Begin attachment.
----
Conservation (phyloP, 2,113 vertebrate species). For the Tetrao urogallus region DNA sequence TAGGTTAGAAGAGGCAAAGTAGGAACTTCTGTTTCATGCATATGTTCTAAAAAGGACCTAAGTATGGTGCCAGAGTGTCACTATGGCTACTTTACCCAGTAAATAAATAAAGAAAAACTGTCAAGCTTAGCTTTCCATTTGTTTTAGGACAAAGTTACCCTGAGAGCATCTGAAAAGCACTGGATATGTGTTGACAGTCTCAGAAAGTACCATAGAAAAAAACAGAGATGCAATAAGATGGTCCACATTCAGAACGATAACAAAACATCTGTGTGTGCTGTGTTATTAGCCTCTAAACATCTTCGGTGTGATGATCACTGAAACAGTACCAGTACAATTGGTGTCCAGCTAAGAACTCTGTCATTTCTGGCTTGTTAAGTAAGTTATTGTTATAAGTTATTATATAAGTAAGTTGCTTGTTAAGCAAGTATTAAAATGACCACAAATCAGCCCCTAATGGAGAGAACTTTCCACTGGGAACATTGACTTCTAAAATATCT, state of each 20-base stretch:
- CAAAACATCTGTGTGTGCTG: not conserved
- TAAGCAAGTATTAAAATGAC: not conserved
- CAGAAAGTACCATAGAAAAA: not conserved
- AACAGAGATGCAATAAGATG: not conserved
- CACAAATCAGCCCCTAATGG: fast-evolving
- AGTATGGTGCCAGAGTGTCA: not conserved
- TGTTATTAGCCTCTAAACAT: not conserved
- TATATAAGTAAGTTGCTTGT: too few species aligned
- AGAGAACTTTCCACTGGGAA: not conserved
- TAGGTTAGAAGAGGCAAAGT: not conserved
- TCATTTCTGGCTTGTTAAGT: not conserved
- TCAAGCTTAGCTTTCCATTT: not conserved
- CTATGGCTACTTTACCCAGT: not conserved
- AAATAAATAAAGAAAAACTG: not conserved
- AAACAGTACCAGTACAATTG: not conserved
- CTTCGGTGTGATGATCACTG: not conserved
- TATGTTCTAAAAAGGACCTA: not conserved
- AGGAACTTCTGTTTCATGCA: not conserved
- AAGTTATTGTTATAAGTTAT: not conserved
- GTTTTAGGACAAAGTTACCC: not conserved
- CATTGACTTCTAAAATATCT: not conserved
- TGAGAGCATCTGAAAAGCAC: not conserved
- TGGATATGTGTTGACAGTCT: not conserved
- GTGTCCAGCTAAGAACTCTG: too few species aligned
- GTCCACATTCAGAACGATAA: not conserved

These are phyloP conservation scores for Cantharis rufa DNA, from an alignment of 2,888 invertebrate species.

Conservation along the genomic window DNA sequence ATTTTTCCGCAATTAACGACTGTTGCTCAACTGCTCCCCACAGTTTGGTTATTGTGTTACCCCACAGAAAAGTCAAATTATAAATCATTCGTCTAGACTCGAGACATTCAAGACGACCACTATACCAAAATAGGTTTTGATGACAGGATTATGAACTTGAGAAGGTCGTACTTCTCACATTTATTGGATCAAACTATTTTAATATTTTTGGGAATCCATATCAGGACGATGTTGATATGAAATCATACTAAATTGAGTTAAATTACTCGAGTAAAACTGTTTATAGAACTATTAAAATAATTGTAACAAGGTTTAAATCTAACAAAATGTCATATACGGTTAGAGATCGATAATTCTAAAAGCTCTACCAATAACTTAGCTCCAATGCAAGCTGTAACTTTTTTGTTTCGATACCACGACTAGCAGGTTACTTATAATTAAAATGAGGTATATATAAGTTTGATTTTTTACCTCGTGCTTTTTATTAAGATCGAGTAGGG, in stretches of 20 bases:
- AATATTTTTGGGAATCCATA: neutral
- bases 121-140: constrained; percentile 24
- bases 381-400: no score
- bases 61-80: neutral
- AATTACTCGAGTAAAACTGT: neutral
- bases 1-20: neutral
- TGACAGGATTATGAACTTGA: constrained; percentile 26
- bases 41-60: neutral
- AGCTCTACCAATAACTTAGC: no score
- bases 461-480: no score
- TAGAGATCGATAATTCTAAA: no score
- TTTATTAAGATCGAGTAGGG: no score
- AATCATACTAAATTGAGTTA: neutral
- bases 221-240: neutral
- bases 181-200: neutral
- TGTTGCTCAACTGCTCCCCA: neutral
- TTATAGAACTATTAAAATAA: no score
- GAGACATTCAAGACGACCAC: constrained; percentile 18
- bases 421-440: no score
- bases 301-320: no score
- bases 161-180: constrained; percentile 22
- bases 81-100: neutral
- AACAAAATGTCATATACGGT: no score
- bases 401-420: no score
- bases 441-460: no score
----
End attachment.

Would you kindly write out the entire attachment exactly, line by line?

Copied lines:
Conservation (phyloP, 2,113 vertebrate species). For the Tetrao urogallus region DNA sequence TAGGTTAGAAGAGGCAAAGTAGGAACTTCTGTTTCATGCATATGTTCTAAAAAGGACCTAAGTATGGTGCCAGAGTGTCACTATGGCTACTTTACCCAGTAAATAAATAAAGAAAAACTGTCAAGCTTAGCTTTCCATTTGTTTTAGGACAAAGTTACCCTGAGAGCATCTGAAAAGCACTGGATATGTGTTGACAGTCTCAGAAAGTACCATAGAAAAAAACAGAGATGCAATAAGATGGTCCACATTCAGAACGATAACAAAACATCTGTGTGTGCTGTGTTATTAGCCTCTAAACATCTTCGGTGTGATGATCACTGAAACAGTACCAGTACAATTGGTGTCCAGCTAAGAACTCTGTCATTTCTGGCTTGTTAAGTAAGTTATTGTTATAAGTTATTATATAAGTAAGTTGCTTGTTAAGCAAGTATTAAAATGACCACAAATCAGCCCCTAATGGAGAGAACTTTCCACTGGGAACATTGACTTCTAAAATATCT, state of each 20-base stretch:
- CAAAACATCTGTGTGTGCTG: not conserved
- TAAGCAAGTATTAAAATGAC: not conserved
- CAGAAAGTACCATAGAAAAA: not conserved
- AACAGAGATGCAATAAGATG: not conserved
- CACAAATCAGCCCCTAATGG: fast-evolving
- AGTATGGTGCCAGAGTGTCA: not conserved
- TGTTATTAGCCTCTAAACAT: not conserved
- TATATAAGTAAGTTGCTTGT: too few species aligned
- AGAGAACTTTCCACTGGGAA: not conserved
- TAGGTTAGAAGAGGCAAAGT: not conserved
- TCATTTCTGGCTTGTTAAGT: not conserved
- TCAAGCTTAGCTTTCCATTT: not conserved
- CTATGGCTACTTTACCCAGT: not conserved
- AAATAAATAAAGAAAAACTG: not conserved
- AAACAGTACCAGTACAATTG: not conserved
- CTTCGGTGTGATGATCACTG: not conserved
- TATGTTCTAAAAAGGACCTA: not conserved
- AGGAACTTCTGTTTCATGCA: not conserved
- AAGTTATTGTTATAAGTTAT: not conserved
- GTTTTAGGACAAAGTTACCC: not conserved
- CATTGACTTCTAAAATATCT: not conserved
- TGAGAGCATCTGAAAAGCAC: not conserved
- TGGATATGTGTTGACAGTCT: not conserved
- GTGTCCAGCTAAGAACTCTG: too few species aligned
- GTCCACATTCAGAACGATAA: not conserved

These are phyloP conservation scores for Cantharis rufa DNA, from an alignment of 2,888 invertebrate species.

Conservation along the genomic window DNA sequence ATTTTTCCGCAATTAACGACTGTTGCTCAACTGCTCCCCACAGTTTGGTTATTGTGTTACCCCACAGAAAAGTCAAATTATAAATCATTCGTCTAGACTCGAGACATTCAAGACGACCACTATACCAAAATAGGTTTTGATGACAGGATTATGAACTTGAGAAGGTCGTACTTCTCACATTTATTGGATCAAACTATTTTAATATTTTTGGGAATCCATATCAGGACGATGTTGATATGAAATCATACTAAATTGAGTTAAATTACTCGAGTAAAACTGTTTATAGAACTATTAAAATAATTGTAACAAGGTTTAAATCTAACAAAATGTCATATACGGTTAGAGATCGATAATTCTAAAAGCTCTACCAATAACTTAGCTCCAATGCAAGCTGTAACTTTTTTGTTTCGATACCACGACTAGCAGGTTACTTATAATTAAAATGAGGTATATATAAGTTTGATTTTTTACCTCGTGCTTTTTATTAAGATCGAGTAGGG, in stretches of 20 bases:
- AATATTTTTGGGAATCCATA: neutral
- bases 121-140: constrained; percentile 24
- bases 381-400: no score
- bases 61-80: neutral
- AATTACTCGAGTAAAACTGT: neutral
- bases 1-20: neutral
- TGACAGGATTATGAACTTGA: constrained; percentile 26
- bases 41-60: neutral
- AGCTCTACCAATAACTTAGC: no score
- bases 461-480: no score
- TAGAGATCGATAATTCTAAA: no score
- TTTATTAAGATCGAGTAGGG: no score
- AATCATACTAAATTGAGTTA: neutral
- bases 221-240: neutral
- bases 181-200: neutral
- TGTTGCTCAACTGCTCCCCA: neutral
- TTATAGAACTATTAAAATAA: no score
- GAGACATTCAAGACGACCAC: constrained; percentile 18
- bases 421-440: no score
- bases 301-320: no score
- bases 161-180: constrained; percentile 22
- bases 81-100: neutral
- AACAAAATGTCATATACGGT: no score
- bases 401-420: no score
- bases 441-460: no score